You are not alone!

BHM – Mary Jackson by Rosie McKenna

Mary Jackson was among a group of female scientists behind some of the biggest advances in aeronautics. In 1940 just 2% of black women got a university degree, and more than half of them became teachers. This didn’t stop Jackson from joining NACA (the National Advisory Committee for Aeronautics, which would later become the organisation known today as NASA).

Jackson’s work underpinned some of the biggest advances in aeronautics, during some of the most defining moments of the 20th century – including World War II, the cold war, & the space race. It’s often forgotten that it was a team of all-female, all-black mathematicians working on the early technology which has enabled the biggest discoveries about outer space. (To see more about that, there’s a film coming out later this year called Hidden Figures, which tells the story of Jackson & her colleagues.)

Despite being hired by NACA as a part of this team, Jackson faced abhorrent racism in the workplace. People of Colour where separated from their white counterparts in which bathrooms they could use, what offices they could work in, & which tables they could sit at in the canteen. Advancing to work directly with the aeronautical teams or into management positions was almost impossible. & yet the black women that made up the team that Jackson was a part of were crucial to a moment that is held as one of the most iconic in human history, putting man on the moon.

Mary Jackson was also a trailblazer in the Women’s rights movement. She educated Black Women in her field on how to advance in their careers, on how to go from being mathematicians to being engineers, something which she herself had done. She also worked for the Office of Equal Opportunity Programs as the Federal Women’s Program Manager, & the Affirmative Action Program Manager.


Rosie McKenna (Women’s Officer)

Eartha Kitt

As some of you may have noticed, at the start of this week, we added our first image of BHM to the bridge and asked ‘do you know who I am?’. For those of you who don’t know, our first inspirational person was Eartha Kitt…



Dr Einstein was not successful in school, but he found something in the air from his own imagination and his own brain power, and look what he did.

Eartha Kitt is a well-known activist, Youth Worker, LGBT Rights advocate and a member of the Women’s International League for Peace and Freedom. Whilst still being highly influential in various industries through acting, singing, dancing and cabaret. As a woman of mixed race heritage, this caused her to be excluded from society at such a young age, which led to her mother sending her away at the age of eight, where she lived with an aunt on a cotton field. However, this was the start of her amazing career. Later being nominated for three Tony Awards, two Grammys and two Emmy Awards.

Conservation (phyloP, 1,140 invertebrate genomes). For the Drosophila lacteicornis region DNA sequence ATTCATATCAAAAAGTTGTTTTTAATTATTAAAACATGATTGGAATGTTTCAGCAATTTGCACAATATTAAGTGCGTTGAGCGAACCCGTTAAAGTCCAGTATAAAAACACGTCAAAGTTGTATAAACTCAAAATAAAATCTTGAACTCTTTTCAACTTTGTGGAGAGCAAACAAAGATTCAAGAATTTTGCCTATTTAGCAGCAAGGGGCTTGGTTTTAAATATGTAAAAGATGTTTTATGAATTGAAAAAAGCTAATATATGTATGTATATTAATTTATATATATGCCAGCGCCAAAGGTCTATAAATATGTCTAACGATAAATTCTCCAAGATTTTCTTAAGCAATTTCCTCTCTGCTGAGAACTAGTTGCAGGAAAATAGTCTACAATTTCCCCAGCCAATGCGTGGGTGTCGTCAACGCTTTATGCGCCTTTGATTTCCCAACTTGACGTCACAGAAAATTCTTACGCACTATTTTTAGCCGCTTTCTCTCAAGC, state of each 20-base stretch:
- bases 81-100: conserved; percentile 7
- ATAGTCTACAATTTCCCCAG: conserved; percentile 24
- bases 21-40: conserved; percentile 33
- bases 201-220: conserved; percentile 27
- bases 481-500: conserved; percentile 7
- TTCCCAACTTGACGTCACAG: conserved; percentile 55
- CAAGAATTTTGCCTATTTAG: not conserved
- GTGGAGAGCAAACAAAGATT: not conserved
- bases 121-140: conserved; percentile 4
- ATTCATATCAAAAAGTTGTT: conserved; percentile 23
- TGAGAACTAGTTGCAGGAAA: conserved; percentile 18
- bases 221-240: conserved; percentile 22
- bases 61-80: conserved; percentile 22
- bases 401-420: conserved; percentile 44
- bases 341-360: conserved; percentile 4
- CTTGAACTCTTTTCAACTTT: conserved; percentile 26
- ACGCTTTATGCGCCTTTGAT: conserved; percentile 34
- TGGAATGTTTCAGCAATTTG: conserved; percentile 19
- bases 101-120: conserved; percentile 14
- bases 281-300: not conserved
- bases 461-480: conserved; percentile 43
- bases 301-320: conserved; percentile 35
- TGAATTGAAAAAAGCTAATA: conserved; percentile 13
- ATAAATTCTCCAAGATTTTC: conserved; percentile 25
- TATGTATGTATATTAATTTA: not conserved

Alongside her talents, she also invested a lot of time in the 50’s and 60’s to helping young children stay out of trouble, clean up the streets and prevent juvenile delinquency. Following into the 80’s where she continued with her civil rights movement, focusing on same sec marriage, something that she strongly believed was a civil right.









Sherry Tebs (BME Officer)

Do you know who I am?

Hi all,

So… October is already upon us and here at the Students’ Union we wanted to start this month off explaining some of the things we have going on around campus, that you should look out for.

For those of you who don’t know, October is Black History Month in the UK. Throughout this month, many people throughout the nation celebrate and recognize key and inspirational individuals or historic events from the BME community. The focus is around those who have pushed and fought for an improved society, contributed to the development and progression of governments as well as people as a whole. During this month, we give attention to those who have led the way, from those who achieved the right for black people to vote, to those who inspire us and perform in art, sport and culture.

Throughout this month, we here at the Students’ Union, led by Sherry (our BME Officer, see picture above) will be looking to achieve a number of things. We hope to increase awareness, encompass a brief history, and celebrate some of the cultures held by different BME groups.

During the month, we will highlight and pay tribute to individuals who have gone above and beyond in their commitment to a more equal world, where racial discrimination and segregation do not play a part. Each week, we will consider key politicians, doctors, lawyers and other professionals who worked toward liberation. Many of our sports teams and societies also have amazing campaigns planned, all looking to raise awareness, so be sure to look out for them.

As you walk through the hub, you may see some faces begin to appear on our bridge. Our question is ‘do you know who I am?’. We want you to think about who that person is, what they are famous for and some things they have achieved.


Our first blog is on Martin Luther King.



Martin Luther King is perhaps one of the most well known, non-violent leaders in BME History. Through powerful speeches and inspirational words, he was at the forefront of change in America for African-American Civil rights. Time’s Person of the year in 1963, he received the Nobel Peace Prize in 1964.

Some of his major accomplishments include

  • Leading the Montgomery Bus Boycott
  • First president of the Southern Christian Leadership Conference
  • Led the Birmingham Campaign making change to many discriminatory laws
  • Instrumental in the great march on Washington
  • Delivering powerful speeches including “I have a dream” to over 250,000 people – polled in 1999 by scholars as the top American speech
  • Behind African-Americans getting basic civil rights such as the right to vote and desegregation
  • Youngest recipient of the Nobel Peace Prize
  • Became a symbolic leader of African Americans